But then Jesus gives us this two-verse parable with the mustard seed – the tiniest symbol of how God is forever invading our ordinary and orderly sense of things. The mustard seed is there in plain sight but hidden by our ignorance. We overlook it in the fields, in the church, in our lives, and then it sprouts into the greatest of all the shrubs.
Since January of this year at least 123 black Americans have been shot and killed by police. This week saw a black man gunned down outside of a convenience store for selling CDs and a black man gunned down during a routine traffic stop for having a broken taillight. The saddest part of these stories is that they have become part of our common vernacular and experience of black culture. For a time we can remember the names of the individuals killed, names like Eric Garner and Michael Brown and Tamir Rice and Freddie Gray, but now the list has grown so long that the names begin to bleed together.
And how do we feel? Are we outraged? Or are we apathetic? Are we disgusted? Or are we disinterested? Are we on fire for change? Or do we want things to stay the same?
And the death of black men and women is a small fraction, or perhaps the mustard seed, of the larger picture of racial inequality in our country.
People of color make up about 30% of the total population in the U.S. but they account for 60% of those who are imprisoned. 1 out of every 3 black men can expect to go to prison at some point in their lifetime. Once convicted, black offenders receive sentences that are nearly 20% longer than white offenders for the same crime.
In preschools across the country black students account for 18% of the total number enrolled but make up 48% of preschoolers with multiple out-of-school suspensions. Preschoolers! In elementary, middle, and high schools across the country, black students are expelled at 3 times the rate of white students.
And 11am on Sunday morning is still, without a doubt, the most segregated hour in the United States.
The kingdom of God is like a mustard seed, the smallest of all the seeds, but when it is planted it grows into the grandest and largest of all the shrubs and puts forth branches so that all the birds of the air can find rest in its shade.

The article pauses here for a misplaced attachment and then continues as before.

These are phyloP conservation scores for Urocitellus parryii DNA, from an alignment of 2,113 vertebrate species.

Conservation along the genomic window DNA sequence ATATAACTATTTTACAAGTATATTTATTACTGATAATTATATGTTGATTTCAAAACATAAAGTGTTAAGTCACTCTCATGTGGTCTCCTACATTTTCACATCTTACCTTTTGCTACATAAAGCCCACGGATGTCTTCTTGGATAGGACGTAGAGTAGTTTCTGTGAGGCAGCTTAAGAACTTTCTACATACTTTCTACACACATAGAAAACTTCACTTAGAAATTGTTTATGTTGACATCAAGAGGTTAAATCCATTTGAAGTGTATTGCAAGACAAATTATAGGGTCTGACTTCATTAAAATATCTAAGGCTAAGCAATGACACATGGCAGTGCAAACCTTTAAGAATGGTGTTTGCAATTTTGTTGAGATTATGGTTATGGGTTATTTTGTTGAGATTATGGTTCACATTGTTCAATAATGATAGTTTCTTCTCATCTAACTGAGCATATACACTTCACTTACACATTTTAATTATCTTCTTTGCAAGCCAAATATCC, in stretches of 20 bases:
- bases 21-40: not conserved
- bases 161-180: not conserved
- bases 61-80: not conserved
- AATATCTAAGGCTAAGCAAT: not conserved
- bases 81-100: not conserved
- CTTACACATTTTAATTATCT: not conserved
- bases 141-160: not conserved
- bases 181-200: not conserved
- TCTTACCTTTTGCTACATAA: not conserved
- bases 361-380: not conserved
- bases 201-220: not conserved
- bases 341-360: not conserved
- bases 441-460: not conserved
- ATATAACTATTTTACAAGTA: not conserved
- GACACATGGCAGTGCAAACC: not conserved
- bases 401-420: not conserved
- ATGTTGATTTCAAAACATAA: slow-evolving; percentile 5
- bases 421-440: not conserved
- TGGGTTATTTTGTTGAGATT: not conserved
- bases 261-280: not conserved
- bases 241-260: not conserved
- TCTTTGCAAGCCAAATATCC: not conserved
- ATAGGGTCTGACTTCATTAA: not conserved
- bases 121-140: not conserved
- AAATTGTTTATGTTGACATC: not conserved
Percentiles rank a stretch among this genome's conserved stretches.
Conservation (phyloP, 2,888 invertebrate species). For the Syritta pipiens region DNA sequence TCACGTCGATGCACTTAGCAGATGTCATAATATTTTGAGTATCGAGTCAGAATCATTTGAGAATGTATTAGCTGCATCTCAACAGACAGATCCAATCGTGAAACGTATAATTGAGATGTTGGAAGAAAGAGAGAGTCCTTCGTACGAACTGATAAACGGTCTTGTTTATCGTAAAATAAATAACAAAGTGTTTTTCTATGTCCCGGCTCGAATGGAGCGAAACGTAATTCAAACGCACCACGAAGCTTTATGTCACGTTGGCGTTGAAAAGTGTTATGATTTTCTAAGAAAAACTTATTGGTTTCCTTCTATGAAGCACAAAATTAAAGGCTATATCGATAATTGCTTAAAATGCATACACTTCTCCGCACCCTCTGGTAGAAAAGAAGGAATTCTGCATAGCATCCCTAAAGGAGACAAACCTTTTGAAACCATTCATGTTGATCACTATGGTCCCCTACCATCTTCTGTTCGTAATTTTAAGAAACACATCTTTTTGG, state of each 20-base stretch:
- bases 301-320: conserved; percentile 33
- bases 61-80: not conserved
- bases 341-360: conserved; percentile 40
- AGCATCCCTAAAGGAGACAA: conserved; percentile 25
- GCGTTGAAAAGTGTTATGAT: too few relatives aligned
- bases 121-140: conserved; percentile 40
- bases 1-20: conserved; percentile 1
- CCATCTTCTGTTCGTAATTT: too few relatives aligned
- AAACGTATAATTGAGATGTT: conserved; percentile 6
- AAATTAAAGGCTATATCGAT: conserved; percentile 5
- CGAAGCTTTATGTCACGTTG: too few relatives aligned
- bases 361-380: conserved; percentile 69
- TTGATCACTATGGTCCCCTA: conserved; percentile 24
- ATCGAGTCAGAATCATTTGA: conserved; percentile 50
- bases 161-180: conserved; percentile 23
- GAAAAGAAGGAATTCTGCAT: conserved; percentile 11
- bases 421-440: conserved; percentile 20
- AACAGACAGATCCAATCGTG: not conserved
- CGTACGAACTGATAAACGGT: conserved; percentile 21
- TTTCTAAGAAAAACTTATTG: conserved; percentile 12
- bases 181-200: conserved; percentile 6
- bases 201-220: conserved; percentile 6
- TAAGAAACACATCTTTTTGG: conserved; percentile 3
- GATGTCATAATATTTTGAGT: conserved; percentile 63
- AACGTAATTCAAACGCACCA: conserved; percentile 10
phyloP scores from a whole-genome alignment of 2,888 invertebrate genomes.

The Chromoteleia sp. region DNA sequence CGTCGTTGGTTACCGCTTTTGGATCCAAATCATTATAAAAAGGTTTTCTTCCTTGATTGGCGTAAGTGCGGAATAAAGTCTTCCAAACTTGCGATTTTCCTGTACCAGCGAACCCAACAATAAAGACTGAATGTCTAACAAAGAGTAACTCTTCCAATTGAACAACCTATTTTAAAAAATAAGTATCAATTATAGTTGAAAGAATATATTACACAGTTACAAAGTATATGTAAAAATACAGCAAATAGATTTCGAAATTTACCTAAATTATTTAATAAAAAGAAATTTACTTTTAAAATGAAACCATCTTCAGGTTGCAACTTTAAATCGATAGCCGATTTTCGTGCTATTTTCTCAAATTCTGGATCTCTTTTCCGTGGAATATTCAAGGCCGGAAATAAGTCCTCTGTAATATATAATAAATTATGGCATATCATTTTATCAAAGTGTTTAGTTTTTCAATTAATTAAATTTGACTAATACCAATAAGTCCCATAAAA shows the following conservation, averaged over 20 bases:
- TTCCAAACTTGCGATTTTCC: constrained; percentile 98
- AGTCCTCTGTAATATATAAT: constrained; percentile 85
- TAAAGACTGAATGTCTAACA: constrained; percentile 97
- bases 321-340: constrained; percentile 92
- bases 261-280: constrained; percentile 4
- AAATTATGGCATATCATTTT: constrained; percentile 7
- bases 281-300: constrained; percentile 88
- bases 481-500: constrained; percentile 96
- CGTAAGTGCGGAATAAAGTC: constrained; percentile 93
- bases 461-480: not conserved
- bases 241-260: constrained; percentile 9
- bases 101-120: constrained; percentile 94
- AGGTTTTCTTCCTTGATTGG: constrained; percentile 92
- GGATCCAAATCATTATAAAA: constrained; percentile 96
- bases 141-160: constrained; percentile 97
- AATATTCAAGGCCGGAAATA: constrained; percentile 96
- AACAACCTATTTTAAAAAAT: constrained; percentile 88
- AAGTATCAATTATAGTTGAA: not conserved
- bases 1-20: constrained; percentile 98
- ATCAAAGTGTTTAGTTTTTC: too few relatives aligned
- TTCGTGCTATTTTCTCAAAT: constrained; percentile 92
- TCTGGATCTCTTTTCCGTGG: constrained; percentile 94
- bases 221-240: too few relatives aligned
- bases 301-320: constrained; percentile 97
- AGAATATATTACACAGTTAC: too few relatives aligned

The kingdom of God is not like the kingdom of America where people are still persecuted because of the pigmentation of their skin, where immigrants are treated as second-class citizens, where members of the LGBTQ community are murdered because of their identity; where police are attacked in retaliation for events in other parts of the country.
On Thursday evening, during a peaceful protest in Dallas, Texas, five law enforcement officers were killed and six others were injured. Snipers were set up in strategic elevated areas and sent the downtown area into chaos as bullets continued to fly back and forth. It is unclear what the exact motives of the attack might be, though it is clear that it is somehow connected with the recent shootings of black men in other parts of the country.
Black men and women are shot and killed by the police. Black communities respond in rage and protest. Police are shot and killed by individuals whose anger manifested itself into violence and destruction.
What are we to do? Turn off the television because of the unending violence? Shrug off the waves of death because at least its not happening in Staunton? Fall to our knees in prayer that we might be transformed into a people of peace?
Today we grieve and mourn all the lives lost at the hands of the destructive power of death. We lift up our fists and rail against the prejudices that result in black persecution and police assassination. We demand answers from the Lord for why things like this continue to happen.
That’s the power of a parable like the mustard seed; it strikes us as something true whenever we hear it. A detail will emerge that we’ve never thought about and we realize that Jesus is still speaking to us through the story. The power of a parable is its ability to convey a deep and profound truth about Jesus in the midst of our lives today. The power of a parable is its ability to show us that God’s kingdom is strange, unexpected, and beautiful.
The kingdom of God, like the mustard seed, like a viral video, like a revolution, invades the cultivated soil of our certainties and creates something new. Hidden in plain sight, like words of a prayer, the seeds of faith grow in unexpected ways until what we thought we knew is transformed by our invasive and surprising God.
Our lives should transformed by the mustard seed quality of the kingdom of God when it stretches and reaches into every part of our existence and challenges us to be better. Not to pass the buck on to someone else, not to become apathetic to the tragedies of our time, but to be caught up in a revolution of the heart.
The power of the parable of the mustard seed is in the tiniest of seeds leading to a radical change. The mustard seed germinates and stretches out to grab hold of everything in its path. Oh that today the Lord would plant that mustard seed in our hearts, that the kingdom of God might grow and dwell among us, reaching out to everyone in our midst, that we might all believe that black lives matter, that we might believe that violence will only ever beget more violence.
We need that mustard seed. We need it planted deep into the soil of our souls, we need it to be cultivated, and we need it to grow with reckless abandon. We need a revolution of the heart, here and everywhere. Amen.